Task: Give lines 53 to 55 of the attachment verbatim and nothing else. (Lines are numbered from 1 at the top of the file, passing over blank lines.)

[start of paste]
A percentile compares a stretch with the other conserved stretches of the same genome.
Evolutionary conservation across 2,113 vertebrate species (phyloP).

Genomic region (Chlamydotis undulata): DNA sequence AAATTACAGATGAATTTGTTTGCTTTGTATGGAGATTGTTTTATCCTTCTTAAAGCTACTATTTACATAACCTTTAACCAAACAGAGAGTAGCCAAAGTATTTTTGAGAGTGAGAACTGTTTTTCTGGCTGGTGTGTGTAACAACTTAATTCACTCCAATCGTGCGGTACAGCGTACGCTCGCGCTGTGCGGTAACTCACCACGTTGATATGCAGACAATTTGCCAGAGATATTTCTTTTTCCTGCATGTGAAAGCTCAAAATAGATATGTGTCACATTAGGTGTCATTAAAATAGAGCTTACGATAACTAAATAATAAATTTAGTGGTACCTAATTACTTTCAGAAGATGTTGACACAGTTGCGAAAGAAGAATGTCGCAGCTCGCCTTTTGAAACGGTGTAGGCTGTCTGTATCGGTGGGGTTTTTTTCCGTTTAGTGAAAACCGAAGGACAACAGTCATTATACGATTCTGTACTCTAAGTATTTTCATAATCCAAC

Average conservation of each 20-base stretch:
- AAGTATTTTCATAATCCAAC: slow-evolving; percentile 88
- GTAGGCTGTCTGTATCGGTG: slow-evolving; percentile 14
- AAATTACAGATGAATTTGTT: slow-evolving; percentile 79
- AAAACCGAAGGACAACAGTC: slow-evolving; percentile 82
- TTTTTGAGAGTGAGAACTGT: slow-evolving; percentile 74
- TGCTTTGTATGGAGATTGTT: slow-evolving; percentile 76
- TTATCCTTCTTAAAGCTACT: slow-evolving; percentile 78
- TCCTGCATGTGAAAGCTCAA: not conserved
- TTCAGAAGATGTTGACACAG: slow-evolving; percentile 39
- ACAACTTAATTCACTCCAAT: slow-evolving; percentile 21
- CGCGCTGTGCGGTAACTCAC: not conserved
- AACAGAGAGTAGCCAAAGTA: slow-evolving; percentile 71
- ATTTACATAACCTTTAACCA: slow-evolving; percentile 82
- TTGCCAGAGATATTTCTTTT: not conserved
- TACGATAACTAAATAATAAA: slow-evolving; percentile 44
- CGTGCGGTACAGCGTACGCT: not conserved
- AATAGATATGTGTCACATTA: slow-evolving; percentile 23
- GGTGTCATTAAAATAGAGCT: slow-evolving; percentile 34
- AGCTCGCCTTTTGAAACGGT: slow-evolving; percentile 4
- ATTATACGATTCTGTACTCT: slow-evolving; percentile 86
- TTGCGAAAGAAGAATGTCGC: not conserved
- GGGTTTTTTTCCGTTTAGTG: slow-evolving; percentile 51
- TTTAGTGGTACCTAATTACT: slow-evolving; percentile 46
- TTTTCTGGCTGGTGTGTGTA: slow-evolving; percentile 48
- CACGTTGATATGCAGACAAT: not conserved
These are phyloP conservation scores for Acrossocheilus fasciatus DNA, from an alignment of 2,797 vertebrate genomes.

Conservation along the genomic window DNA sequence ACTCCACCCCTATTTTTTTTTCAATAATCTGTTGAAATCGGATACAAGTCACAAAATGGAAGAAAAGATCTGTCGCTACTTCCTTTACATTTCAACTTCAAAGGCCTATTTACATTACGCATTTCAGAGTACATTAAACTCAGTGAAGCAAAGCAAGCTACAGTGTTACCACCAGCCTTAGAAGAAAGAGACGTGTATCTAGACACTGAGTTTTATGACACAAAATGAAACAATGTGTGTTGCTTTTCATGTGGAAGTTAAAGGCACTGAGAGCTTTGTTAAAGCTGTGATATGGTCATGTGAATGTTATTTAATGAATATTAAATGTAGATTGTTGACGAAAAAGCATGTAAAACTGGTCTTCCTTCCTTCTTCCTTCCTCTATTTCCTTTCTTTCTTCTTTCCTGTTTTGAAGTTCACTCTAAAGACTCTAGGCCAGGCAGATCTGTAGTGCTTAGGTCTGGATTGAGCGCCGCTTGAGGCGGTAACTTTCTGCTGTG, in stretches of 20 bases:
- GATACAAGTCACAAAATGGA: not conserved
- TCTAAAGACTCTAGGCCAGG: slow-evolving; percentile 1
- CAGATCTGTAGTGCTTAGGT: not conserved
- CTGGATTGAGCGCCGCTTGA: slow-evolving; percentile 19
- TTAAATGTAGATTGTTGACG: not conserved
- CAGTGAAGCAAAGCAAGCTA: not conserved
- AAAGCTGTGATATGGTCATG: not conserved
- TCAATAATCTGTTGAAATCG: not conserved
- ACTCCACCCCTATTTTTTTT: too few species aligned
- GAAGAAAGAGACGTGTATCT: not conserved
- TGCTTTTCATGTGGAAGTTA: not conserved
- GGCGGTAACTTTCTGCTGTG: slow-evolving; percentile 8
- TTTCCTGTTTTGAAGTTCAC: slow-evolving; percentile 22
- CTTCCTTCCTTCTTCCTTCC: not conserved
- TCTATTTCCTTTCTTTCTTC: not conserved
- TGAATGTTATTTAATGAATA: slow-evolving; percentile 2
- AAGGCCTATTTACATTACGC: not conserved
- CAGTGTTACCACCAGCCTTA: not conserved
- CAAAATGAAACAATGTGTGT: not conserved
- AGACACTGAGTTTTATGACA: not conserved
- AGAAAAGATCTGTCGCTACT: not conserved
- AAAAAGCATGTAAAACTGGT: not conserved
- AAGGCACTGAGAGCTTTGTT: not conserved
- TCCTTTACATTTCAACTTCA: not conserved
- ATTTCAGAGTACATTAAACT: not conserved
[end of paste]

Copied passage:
- AAAAAGCATGTAAAACTGGT: not conserved
- AAGGCACTGAGAGCTTTGTT: not conserved
- TCCTTTACATTTCAACTTCA: not conserved